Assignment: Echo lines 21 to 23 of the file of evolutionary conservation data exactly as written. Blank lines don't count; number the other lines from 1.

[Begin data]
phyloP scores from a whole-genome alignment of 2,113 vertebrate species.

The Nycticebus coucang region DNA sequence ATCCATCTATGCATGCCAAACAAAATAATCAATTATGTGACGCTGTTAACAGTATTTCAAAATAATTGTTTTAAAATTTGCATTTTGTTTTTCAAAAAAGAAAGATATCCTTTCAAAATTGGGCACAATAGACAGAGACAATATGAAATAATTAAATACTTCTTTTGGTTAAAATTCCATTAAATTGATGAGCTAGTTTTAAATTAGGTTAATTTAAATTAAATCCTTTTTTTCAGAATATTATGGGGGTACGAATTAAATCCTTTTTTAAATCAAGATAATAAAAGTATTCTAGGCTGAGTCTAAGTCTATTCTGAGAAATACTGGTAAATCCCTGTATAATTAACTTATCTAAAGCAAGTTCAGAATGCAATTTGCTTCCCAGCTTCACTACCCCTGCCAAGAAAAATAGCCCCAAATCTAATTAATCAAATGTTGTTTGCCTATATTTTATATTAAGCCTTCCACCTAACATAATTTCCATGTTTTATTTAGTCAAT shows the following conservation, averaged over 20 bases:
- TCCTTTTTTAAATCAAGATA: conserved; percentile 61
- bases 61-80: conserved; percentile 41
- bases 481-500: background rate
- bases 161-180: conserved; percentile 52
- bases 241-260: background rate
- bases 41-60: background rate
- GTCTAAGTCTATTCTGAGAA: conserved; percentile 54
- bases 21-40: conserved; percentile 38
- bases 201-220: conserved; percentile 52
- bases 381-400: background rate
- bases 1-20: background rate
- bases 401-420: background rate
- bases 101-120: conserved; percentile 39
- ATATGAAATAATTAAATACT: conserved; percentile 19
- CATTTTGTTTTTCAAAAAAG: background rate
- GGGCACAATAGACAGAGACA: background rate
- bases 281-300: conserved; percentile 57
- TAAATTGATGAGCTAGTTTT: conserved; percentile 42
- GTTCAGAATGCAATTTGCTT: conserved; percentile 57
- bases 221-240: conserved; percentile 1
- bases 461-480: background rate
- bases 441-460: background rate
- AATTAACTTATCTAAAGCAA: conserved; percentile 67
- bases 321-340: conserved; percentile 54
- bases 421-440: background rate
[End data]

- GTTCAGAATGCAATTTGCTT: conserved; percentile 57
- bases 221-240: conserved; percentile 1
- bases 461-480: background rate